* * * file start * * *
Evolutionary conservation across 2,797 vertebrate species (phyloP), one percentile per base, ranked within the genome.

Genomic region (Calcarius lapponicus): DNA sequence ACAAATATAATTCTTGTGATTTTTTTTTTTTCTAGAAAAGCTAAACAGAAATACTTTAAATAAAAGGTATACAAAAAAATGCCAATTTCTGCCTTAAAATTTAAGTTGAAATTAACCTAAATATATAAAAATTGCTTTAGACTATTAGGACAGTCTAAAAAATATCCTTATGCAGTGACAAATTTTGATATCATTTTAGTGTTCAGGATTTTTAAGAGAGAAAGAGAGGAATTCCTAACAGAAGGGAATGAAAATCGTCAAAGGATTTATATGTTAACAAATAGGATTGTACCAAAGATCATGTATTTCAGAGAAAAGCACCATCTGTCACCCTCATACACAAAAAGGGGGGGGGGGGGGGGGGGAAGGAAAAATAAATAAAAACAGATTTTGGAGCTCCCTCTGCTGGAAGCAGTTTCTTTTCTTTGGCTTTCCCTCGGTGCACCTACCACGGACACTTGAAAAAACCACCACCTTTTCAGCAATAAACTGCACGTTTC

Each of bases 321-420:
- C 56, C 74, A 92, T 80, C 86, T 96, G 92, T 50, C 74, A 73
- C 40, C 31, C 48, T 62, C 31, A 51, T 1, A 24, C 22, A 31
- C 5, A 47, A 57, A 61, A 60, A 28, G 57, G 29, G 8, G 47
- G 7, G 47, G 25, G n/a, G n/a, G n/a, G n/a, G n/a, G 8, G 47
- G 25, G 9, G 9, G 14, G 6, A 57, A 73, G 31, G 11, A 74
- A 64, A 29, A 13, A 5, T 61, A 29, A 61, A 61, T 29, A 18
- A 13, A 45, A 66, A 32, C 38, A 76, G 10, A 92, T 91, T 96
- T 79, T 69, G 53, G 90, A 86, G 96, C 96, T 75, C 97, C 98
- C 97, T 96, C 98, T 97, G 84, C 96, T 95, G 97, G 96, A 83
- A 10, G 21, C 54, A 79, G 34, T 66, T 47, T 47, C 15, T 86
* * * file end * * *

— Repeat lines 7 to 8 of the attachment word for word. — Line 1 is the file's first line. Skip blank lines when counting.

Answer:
- G 7, G 47, G 25, G n/a, G n/a, G n/a, G n/a, G n/a, G 8, G 47
- G 25, G 9, G 9, G 14, G 6, A 57, A 73, G 31, G 11, A 74